Investing in talent, skill and creative capabilities of our youth

Dancers from the Taare Troupe. Picture: Ian Landsberg.

Dancers from the Taare Troupe. Picture: Ian Landsberg.

Published Aug 28, 2023


Dr Stella Khumalo

South African talent has historically put our country on the map, through various art forms including home-grown music such as Amapiano and Kwaito. As our local talent gains global recognition and popularity, it is clear that the talents we possess as a nation is a priceless commodity that we should invest in.

The talent of our youth holds infinite potential and if we begin to nurture this talent and create platforms to cultivate our home-grown gifts, there are no limits to what we can achieve as a nation.

By investing in the talents, skills and creative capabilities of our youth, we can enhance our cultural and social landscape, as well as advance our nation’s economy.

Government realises that developing South African talent can transform the trajectory of our nation and has subsequently launched The Young Creatives Programme (TYCP), aiming to empower the next generation of artists.

TYCP is a flagship initiative of the Department of Sport, Arts and Culture which will empower young creatives whose career ambitions are aligned with a passion for arts and culture. This is a youth-focused programme that will embolden South African youth by unlocking socio-economic opportunities, providing them with the platform to showcase their creative capabilities and the means to expand their skills.

In partnership with the National Youth Development Agency, we aim to develop young creatives from diverse backgrounds through training, workshops, mentorships and providing them with access to resources.

Through these programmes, including exhibitions and networking events, young creatives will have the opportunity to engage with creative industry experts to gain valuable insights from them.

As our creative youth develop their skills and gain knowledge, it will increase their employability, occupational skills and job readiness. TYCP will therefore serve as a stepping stone to success for writers, artists, designers, musicians, performers and creators embarking on their creative careers.

Not only does the programme develop our youth’s skills and talents, it also provides income for participants in the form of a stipend allowance, ranging from R3,500 to R4,000 per month.

In this way TYCP makes a meaningful economic contribution in the creative arts sector, especially in light of the alarming youth unemployment statistics in South Africa which reveal that more than 60% of our youth are unemployed. Young creatives often have gig work, but lack steady employment. We believe that by developing our youth’s talents and linking them with opportunities as they complete the programme, they will be able to earn a living and cultivate their own paths to sustainable livelihoods.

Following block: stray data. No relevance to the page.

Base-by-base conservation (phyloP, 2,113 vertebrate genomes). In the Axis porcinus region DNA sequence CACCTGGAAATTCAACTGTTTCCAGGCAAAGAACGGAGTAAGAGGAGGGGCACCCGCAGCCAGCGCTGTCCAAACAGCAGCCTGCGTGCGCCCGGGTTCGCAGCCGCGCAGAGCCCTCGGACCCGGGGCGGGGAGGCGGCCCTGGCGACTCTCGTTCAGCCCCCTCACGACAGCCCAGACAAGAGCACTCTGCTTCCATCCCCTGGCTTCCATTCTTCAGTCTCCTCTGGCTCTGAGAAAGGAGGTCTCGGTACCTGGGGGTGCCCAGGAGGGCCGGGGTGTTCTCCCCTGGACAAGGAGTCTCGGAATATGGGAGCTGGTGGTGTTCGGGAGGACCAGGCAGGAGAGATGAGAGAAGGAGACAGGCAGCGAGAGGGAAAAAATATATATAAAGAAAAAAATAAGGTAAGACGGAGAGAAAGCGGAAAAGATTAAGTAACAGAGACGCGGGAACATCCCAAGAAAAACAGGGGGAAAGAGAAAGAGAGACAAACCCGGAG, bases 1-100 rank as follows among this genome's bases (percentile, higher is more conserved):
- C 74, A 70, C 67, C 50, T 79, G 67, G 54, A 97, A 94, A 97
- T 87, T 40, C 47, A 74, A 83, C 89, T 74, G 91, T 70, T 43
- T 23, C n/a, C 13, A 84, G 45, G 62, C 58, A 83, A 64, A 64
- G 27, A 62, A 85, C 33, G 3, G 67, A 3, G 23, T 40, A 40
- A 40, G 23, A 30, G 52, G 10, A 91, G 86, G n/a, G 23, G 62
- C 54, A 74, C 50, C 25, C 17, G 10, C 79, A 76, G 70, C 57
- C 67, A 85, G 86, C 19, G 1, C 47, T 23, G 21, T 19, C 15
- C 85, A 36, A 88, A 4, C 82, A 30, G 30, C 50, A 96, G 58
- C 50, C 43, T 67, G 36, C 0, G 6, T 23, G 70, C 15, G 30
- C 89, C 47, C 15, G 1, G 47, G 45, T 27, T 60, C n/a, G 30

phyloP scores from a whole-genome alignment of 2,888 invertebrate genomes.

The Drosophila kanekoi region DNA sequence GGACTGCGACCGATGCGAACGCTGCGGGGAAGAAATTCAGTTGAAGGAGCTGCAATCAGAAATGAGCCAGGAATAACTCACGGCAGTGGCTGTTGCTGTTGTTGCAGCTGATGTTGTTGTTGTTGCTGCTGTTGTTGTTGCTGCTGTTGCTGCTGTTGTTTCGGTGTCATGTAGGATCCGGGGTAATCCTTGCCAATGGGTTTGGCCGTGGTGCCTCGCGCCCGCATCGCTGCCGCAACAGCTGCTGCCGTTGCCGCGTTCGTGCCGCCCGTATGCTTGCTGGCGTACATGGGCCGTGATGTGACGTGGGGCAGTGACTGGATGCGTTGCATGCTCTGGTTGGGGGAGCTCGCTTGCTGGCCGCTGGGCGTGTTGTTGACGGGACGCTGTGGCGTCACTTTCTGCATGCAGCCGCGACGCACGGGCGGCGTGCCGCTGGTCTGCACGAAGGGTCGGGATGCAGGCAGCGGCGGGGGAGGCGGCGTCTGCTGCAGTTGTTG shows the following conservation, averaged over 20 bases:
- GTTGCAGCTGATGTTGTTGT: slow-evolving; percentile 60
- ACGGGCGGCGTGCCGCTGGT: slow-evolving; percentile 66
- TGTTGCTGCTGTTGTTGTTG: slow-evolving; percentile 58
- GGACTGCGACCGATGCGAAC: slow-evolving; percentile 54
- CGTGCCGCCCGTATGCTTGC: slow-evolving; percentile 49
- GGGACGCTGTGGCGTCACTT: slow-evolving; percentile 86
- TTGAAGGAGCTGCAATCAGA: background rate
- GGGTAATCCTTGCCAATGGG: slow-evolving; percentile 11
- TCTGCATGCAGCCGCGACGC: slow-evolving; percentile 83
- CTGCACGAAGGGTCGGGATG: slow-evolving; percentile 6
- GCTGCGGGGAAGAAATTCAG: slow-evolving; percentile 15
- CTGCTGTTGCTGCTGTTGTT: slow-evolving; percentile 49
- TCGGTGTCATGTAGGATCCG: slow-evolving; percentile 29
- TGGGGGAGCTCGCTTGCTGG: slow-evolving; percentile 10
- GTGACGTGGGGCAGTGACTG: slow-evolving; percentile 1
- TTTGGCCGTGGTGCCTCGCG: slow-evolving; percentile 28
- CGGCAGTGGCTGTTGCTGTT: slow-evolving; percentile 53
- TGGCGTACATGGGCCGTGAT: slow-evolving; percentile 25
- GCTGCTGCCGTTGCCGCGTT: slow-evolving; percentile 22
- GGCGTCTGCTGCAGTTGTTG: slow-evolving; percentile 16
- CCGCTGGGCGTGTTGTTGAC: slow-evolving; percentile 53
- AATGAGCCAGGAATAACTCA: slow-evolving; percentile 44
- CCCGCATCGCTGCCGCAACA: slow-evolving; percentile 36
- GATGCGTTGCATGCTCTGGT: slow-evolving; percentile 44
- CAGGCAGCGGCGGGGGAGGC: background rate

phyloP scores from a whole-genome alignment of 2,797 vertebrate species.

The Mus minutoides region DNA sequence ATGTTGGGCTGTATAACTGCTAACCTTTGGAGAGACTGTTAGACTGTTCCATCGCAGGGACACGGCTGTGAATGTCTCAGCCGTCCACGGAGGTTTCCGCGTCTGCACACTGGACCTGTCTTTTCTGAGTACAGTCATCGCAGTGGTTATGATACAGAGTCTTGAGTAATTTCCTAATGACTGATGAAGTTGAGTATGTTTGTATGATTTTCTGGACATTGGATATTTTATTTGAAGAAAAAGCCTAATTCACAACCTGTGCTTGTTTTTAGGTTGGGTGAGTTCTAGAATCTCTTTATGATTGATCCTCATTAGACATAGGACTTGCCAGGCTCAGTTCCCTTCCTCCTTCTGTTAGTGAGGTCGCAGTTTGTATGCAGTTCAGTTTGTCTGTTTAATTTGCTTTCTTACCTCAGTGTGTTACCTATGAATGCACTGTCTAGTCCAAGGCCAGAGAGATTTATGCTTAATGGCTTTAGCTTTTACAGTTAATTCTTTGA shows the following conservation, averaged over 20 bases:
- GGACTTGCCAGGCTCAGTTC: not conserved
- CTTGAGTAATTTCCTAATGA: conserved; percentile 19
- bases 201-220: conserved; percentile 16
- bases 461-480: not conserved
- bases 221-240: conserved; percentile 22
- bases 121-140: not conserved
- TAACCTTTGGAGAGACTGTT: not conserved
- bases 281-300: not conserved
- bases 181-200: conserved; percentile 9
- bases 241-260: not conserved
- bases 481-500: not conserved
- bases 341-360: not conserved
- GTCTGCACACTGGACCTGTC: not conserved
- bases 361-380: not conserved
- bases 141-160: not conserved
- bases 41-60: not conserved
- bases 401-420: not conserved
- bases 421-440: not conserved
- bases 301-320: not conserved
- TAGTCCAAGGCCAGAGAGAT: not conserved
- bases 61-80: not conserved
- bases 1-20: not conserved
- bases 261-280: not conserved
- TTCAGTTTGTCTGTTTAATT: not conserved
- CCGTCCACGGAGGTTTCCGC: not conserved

Government also encourages self-employment opportunities within the creative industry. Our youth can explore the vast options presented via new media technologies, including social media.

South African talent has trended on social media with songs such as ‘Jerusalema’ turning into global dance challenges. This indicates that our young creatives are trailblazers, known for setting new trends that can influence and unite people.

Our talents and our creativity not only entertain, they also serve to foster social cohesion, nation building and patriotism as we embrace our cultural diversity. Our diversity and rich heritage is reflective within our communities that tell unique stories through an array of indigenous languages and traditions.

Community art centres help relay our South African stories and TYCP will help revive the importance of these centres by placing 270 young people in these centres across the country, during the first year, helping develop both our communities and youth.

By giving our youth opportunities to be part of the projects within the community art centres, we help keep them away from social ills. Youth who have fallen out of the education system also have a chance to get involved through TYCP and make a positive impact by uplifting, educating and entertaining our communities.

We encourage our youth to get involved in TYCP and use this as a tool of community activism. By investing in our creative economy through the programme, we will advance our national, cultural and social economy.

Dr Stella Khumalo is acting Director General at the National Department of Sport, Arts and Culture

The views expressed do not necessarily reflect the views of Independent Media or IOL